Ms TRISH DOYLE (Blue Mountains) (11:52:25): I support the fantastic member for Shellharbour and her motion, which reads:
That this House:
(1)Notes that reports from the New South Wales Domestic Violence Review Team show that in 99 per cent of domestic violence cases in New South Wales, the relationship between a victim of domestic violence and their abuser is characterised by the abuser's use of coercive and controlling behaviours towards the victim.
(2)Notes the use of these coercive and controlling behaviours is not a crime in New South Wales.
(3)Acknowledges legislation seeking to criminalise coercive control in other jurisdictions is proving successful.
(4)Calls on every member of the Legislative Assembly to take real action on domestic violence and support legislation which seeks to criminalise coercive control in New South Wales. Coercive control, as many people know but some do not, involves a pattern of behaviour rather than a one‑off incident of domestic violence. It refers to a pattern of domination and intimidation and may include emotional or financial abuse, cyberstalking, sexual coercion, isolation and other forms of abuse but does not necessarily include explicit physical or sexual violence. For the record, it includes behaviours the aim of which is to isolate and disempower a woman, such as controlling her contact with family and friends, stopping her from obtaining employment or studying, deleting her contacts from her mobile phone, distributing revenge porn and threatening to self‑harm and/or harm her, the children or her pets should she wish to leave. These controlling behaviours collectively strip the other person of their autonomy and sense of self-worth.
The introduction of a coercive control offence in Australia has been examined by several domestic violence inquiries in the past decade. Mainland Australia has no laws that directly criminalise non‑physical domestic abuse. In current New South Wales legislation most of the behaviour described as "coercive control" would not constitute an offence unless there is an apprehended violence order already in place. It is often assumed that women and children who are murdered by the woman's partner or former partner have usually experienced a history of domestic violence, particularly physical violence. However, we are learning that in many cases the first incidence of physical violence may actually be the occasion resulting in the woman's death.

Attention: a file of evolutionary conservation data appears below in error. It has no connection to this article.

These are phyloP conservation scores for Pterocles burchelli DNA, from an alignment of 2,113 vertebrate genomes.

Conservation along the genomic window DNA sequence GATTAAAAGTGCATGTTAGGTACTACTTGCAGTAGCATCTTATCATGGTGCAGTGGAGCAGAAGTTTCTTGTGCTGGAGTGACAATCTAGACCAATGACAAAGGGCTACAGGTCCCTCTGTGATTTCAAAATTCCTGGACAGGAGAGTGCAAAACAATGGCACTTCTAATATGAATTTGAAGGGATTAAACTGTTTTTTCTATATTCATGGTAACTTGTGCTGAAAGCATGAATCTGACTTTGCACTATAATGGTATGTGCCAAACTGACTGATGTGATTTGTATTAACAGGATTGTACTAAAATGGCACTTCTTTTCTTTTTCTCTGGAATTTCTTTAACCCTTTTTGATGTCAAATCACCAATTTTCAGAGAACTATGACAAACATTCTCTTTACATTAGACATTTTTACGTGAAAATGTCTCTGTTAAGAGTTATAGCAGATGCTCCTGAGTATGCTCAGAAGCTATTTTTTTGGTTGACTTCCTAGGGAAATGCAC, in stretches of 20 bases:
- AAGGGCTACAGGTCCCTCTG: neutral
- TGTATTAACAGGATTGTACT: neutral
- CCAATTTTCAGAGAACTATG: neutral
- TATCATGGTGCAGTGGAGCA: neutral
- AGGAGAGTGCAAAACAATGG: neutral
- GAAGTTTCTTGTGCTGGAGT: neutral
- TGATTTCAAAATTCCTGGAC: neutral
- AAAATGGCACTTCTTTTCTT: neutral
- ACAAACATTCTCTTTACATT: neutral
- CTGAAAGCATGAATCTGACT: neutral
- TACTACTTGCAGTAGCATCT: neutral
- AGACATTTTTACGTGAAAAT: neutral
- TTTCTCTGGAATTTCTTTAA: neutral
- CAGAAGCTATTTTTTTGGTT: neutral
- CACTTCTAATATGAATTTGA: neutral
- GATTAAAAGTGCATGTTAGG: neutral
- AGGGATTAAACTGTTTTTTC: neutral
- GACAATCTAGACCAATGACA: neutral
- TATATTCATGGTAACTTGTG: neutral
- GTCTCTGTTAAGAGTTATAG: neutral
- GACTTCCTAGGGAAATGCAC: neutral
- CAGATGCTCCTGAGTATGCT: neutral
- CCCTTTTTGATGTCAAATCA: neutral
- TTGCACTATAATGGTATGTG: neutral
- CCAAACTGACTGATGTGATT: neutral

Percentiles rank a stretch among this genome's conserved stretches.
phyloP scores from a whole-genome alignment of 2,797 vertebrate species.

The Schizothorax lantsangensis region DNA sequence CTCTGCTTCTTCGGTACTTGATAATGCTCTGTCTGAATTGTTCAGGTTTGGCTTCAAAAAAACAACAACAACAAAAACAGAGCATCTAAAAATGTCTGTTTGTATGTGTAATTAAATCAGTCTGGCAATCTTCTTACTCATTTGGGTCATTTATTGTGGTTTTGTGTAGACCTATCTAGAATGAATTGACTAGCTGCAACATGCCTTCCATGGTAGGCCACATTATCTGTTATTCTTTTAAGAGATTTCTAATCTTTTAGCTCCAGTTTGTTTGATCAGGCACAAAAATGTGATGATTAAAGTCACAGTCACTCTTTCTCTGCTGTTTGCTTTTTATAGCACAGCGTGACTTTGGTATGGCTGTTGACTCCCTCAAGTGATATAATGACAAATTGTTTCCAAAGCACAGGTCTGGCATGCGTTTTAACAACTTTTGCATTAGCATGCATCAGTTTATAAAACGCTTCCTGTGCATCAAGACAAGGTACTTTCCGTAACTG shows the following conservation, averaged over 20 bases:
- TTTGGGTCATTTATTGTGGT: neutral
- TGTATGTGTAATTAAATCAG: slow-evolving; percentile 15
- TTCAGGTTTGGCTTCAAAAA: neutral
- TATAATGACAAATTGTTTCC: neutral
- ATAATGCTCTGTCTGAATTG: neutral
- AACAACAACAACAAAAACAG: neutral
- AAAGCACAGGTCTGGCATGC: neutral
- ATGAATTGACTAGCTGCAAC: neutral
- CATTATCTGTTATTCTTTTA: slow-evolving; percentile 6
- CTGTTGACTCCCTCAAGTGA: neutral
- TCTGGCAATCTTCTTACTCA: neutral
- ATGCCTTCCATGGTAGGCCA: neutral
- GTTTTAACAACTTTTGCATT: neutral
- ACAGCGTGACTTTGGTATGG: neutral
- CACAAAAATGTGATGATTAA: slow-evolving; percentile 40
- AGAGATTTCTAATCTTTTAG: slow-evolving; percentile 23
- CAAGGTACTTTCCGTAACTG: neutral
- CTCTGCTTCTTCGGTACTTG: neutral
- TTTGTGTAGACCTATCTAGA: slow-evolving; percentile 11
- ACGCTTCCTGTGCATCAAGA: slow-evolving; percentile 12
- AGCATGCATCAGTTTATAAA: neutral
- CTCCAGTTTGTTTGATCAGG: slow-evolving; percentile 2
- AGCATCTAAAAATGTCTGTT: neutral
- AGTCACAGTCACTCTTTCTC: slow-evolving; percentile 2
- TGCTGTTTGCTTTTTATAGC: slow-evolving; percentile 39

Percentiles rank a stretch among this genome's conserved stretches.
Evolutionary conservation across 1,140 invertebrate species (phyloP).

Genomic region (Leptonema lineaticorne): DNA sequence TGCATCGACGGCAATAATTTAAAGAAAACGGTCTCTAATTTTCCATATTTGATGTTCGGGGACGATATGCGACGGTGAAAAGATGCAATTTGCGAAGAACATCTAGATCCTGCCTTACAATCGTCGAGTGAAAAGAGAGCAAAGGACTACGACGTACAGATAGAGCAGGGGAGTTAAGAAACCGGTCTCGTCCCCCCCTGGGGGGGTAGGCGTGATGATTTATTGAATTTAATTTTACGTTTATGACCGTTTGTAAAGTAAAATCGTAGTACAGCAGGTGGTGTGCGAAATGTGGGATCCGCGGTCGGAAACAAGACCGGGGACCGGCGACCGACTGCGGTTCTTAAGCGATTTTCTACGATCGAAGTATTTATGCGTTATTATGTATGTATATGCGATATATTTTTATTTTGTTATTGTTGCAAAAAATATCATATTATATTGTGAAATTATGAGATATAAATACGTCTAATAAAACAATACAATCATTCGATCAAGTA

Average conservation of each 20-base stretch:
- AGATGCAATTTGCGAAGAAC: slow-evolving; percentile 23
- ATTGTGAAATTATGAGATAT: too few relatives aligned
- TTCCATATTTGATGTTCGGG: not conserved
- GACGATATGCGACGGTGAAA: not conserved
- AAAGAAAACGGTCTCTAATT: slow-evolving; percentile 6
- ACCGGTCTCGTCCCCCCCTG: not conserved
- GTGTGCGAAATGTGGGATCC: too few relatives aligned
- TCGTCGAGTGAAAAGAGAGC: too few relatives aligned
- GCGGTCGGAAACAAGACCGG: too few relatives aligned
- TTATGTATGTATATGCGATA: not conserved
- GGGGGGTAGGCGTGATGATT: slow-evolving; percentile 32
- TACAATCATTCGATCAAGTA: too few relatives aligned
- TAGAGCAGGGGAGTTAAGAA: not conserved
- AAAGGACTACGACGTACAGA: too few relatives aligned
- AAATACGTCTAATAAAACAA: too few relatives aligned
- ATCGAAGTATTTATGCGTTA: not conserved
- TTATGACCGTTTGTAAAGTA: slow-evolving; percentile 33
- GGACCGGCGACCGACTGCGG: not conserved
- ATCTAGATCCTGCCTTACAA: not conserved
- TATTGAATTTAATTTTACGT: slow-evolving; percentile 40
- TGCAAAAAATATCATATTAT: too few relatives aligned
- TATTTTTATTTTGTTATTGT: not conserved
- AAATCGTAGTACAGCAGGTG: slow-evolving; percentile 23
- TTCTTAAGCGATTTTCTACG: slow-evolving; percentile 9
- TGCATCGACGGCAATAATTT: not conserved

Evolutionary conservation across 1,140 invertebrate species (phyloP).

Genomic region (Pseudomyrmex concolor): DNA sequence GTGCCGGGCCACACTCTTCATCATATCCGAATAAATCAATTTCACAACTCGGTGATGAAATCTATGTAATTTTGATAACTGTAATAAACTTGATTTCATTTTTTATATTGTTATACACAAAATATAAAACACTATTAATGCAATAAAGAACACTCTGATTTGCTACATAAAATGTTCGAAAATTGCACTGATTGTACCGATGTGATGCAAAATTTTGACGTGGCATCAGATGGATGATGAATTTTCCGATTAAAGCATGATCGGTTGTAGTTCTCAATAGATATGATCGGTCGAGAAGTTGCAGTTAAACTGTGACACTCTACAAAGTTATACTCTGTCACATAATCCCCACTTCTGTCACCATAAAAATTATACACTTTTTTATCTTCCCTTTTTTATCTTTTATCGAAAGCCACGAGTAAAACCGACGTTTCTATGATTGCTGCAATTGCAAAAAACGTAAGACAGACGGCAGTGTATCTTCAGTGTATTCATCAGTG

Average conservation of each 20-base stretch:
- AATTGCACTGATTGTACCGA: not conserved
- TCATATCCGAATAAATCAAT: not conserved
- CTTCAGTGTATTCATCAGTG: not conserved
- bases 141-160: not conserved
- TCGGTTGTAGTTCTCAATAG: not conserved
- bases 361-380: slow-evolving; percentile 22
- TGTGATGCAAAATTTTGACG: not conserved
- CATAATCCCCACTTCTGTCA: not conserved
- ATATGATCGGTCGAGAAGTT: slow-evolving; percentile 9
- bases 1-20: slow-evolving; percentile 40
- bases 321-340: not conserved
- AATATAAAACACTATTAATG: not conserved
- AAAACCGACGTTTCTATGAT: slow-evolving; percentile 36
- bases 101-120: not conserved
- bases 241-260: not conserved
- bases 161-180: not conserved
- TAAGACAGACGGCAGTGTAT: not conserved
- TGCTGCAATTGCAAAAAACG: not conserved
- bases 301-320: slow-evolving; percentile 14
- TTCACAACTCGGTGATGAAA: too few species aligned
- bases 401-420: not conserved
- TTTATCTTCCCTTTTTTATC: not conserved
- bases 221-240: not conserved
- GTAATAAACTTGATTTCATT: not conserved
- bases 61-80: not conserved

Current research suggests that dangerous patterns of coercive controlling behaviour are the best predictor of the risk of domestic homicide and are better than assessing danger by physical assaults alone. The current situation in New South Wales places victims and their children in a perilous situation and presents a great challenge every minute of every day for police in their role of protecting women and children living with domestic and family violence. On 18 June Minister Mark Speakman, when speaking to this motion, said:
… I tabled the 2017-2019 report of the Domestic Violence Death Review Team, known as DVDRT. The report reviewed 53 closed cases of domestic violence homicides that occurred between July 2014 and June 2016 and made 34 recommendations. Recommendation 9 stated:
That the Department of Communities and Justice examine the extent to which existing NSW laws (criminal and civil protection orders) respond adequately to non-physical forms of domestic and family violence and to patterns, rather than incidents, of violence.
We need to bring in law to deal with coercive controlling behaviours. I commend the motion to the House.